For years, whispers and speculations have been swirling around the possibility of Yamaha creating a sportbike using the wildly popular MT-09 platform. The void left by the discontinuation of the YZF-R6 in Yamaha’s supersport lineup has been glaringly evident. Though the Yamaha R7 filled the middleweight sportbike spot, it couldn’t quite match the sheer performance prowess of its predecessor, the YZF-R6.
Enter the much-anticipated and highly speculated YZF-R9, a potential savior to bridge this gap. Yet, until recently, all we had were a few patent trademarks with no official word from Yamaha about a new sportbike based on the MT-09 platform.
However, at the recently concluded Goodwood Festival of Speed, Team Blue finally made a captivating move, presenting the intriguing XSR900 DB40 prototype. This eye-catching creation took the flagship neo-retro machine, the XSR900, as its foundation but distinguished itself in numerous exciting ways. The suspense and curiosity surrounding Yamaha’s potential new sportbike reached a fever pitch as the crowd at Goodwood witnessed this remarkable display.
First and foremost, the XSR900 DB40 stands apart from its naked sibling, the XSR900, with a complete transformation. A full fairing now envelops the bike, accompanied by low-slung clip ons and higher rearsets, lending it a distinctly sportier setup. Only the frame, engine, and wheels are shared between the two. The bespoke bodywork of the DB40 is a striking departure from the XSR900’s design.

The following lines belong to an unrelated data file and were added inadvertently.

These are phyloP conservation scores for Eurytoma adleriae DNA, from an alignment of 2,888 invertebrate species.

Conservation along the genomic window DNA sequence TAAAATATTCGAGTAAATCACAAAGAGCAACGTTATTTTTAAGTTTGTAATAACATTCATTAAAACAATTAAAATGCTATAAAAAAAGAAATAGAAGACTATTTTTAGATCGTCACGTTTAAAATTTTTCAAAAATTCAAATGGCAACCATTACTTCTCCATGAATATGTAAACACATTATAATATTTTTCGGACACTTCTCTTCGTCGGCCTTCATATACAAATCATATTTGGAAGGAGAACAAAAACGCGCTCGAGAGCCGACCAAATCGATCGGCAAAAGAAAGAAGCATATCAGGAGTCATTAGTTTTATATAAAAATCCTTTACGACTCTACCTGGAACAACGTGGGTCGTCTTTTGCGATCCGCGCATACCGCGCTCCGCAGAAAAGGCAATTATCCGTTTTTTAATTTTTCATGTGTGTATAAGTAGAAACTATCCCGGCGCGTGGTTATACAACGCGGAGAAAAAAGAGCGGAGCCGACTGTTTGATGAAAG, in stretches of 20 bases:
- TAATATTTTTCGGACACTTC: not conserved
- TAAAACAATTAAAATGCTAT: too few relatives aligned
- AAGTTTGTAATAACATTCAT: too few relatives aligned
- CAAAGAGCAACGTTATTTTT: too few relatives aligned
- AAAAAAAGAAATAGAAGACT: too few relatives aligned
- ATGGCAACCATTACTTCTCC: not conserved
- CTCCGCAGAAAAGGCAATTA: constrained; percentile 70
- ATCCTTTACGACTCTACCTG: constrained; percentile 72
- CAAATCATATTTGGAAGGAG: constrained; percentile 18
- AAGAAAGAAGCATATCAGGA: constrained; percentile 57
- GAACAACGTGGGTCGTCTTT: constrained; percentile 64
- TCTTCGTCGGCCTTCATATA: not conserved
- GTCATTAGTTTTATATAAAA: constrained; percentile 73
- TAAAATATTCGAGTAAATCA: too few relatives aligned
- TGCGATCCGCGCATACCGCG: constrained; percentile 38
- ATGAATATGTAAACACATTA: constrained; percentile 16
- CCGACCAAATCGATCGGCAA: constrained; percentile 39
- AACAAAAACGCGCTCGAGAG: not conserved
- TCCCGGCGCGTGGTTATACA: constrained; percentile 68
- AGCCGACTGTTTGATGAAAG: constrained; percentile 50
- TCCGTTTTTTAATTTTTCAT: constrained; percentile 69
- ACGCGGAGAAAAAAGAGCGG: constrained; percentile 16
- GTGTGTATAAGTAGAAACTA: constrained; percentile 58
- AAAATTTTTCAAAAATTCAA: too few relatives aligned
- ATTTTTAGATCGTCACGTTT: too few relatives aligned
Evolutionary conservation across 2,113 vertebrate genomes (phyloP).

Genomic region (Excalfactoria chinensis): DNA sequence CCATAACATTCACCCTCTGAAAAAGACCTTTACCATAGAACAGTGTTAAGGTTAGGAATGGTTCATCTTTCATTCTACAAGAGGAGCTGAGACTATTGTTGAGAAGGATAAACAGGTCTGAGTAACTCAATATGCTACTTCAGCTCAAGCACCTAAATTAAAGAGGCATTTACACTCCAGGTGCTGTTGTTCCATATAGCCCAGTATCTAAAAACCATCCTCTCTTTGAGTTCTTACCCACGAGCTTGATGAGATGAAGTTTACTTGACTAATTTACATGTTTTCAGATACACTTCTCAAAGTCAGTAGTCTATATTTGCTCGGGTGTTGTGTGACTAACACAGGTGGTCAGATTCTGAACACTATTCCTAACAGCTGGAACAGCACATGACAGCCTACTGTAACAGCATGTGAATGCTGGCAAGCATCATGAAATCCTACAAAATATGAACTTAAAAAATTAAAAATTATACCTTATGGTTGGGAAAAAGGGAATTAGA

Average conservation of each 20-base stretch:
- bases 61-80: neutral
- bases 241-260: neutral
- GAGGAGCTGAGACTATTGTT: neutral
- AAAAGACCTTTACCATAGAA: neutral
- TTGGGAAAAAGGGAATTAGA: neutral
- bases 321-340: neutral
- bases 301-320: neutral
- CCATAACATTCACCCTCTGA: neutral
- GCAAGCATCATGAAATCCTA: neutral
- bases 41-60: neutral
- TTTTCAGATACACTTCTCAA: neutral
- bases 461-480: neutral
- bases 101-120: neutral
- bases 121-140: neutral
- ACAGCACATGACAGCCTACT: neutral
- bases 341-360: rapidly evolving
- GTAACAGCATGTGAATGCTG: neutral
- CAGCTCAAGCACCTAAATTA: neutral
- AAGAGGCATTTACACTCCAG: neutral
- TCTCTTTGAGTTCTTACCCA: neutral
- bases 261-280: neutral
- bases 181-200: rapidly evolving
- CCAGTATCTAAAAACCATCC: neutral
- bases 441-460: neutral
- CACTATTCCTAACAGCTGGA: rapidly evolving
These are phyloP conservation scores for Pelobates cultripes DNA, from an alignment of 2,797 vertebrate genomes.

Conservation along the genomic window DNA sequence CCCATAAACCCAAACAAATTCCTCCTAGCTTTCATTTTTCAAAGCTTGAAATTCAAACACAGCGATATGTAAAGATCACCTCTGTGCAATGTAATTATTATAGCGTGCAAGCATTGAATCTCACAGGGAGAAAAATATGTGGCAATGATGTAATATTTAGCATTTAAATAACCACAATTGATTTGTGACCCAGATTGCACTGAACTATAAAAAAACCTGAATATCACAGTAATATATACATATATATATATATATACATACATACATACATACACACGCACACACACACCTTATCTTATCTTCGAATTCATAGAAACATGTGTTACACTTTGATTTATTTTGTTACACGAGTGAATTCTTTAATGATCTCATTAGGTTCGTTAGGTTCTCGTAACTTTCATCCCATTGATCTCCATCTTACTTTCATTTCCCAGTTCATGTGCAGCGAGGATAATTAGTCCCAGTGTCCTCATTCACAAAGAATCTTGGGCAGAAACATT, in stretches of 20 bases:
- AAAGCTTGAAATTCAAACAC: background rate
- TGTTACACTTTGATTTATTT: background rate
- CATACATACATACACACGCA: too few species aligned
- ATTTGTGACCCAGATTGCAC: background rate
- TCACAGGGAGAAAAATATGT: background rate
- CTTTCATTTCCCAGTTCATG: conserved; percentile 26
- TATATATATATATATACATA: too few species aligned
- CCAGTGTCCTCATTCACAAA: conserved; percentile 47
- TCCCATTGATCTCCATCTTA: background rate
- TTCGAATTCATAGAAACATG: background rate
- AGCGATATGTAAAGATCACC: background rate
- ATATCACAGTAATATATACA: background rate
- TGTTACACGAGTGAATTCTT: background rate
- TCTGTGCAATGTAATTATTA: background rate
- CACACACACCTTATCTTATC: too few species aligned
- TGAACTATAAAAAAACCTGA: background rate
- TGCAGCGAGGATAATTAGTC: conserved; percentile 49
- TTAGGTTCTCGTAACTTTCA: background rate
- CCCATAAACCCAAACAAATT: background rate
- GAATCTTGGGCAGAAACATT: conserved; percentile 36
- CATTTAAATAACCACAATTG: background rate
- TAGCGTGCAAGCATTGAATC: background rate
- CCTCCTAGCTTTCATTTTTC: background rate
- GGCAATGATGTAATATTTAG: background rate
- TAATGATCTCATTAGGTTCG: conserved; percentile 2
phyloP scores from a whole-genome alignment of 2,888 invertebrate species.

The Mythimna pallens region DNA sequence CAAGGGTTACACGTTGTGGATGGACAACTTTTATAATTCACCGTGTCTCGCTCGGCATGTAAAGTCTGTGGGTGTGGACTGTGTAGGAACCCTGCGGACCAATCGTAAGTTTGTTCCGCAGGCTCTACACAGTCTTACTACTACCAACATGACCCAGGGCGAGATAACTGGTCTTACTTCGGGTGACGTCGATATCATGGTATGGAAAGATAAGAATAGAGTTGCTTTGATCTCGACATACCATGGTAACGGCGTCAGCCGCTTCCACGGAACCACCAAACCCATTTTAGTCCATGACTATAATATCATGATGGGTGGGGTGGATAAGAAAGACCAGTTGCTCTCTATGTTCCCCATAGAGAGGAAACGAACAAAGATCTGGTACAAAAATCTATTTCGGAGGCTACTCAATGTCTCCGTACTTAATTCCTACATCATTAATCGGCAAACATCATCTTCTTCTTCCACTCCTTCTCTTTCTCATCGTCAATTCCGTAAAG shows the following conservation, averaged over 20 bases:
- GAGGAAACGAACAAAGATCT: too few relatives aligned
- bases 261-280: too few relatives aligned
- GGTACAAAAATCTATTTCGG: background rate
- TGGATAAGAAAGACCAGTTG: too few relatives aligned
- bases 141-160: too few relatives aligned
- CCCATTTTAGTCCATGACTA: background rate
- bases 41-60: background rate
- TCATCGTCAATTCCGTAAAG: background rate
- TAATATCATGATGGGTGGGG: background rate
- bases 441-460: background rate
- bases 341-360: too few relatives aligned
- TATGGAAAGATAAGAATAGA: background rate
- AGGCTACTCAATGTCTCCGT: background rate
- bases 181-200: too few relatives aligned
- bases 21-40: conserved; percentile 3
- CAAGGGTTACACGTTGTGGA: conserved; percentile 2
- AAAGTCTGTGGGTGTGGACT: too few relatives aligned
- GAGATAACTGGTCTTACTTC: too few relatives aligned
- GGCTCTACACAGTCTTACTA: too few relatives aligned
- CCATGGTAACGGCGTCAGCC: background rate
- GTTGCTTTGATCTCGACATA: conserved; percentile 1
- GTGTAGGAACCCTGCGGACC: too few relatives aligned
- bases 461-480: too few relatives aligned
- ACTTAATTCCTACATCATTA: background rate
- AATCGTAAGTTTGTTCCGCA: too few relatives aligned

The front fairing exudes a boxy, retro-inspired aura, reminiscent of the iconic YZF-R1’s aesthetic. Meanwhile, the tail of the prototype adopts an 80s-inspired boxy design, in keeping with the current generation XSR900’s vintage vibe. In terms of suspension, the DB40 prototype incorporates an Ohlins rear shock, though not the same model found on the MT-09 SP. Up front, the bike features blacked-out inverted forks, adding to its formidable presence.
The XSR900 DB40, Yamaha’s prototype sportbike, emerges as a celebratory homage to four decades of the aluminum Deltabox frame in their sportbike lineage, with no clear confirmation on its future production. This frame, originating from the iconic 1983 YZR500 Grand Prix race bike ridden by Kenny Roberts, has since become a hallmark in models like XSR900, MT-09, Tracer 9, MT-10, and YZF-R1. While the DB40 evokes nostalgia and racing heritage, its physical existence as a prototype hints at a potentially exciting direction for Yamaha’s future sportbikes, fueling speculation and anticipation throughout the motorcycling community.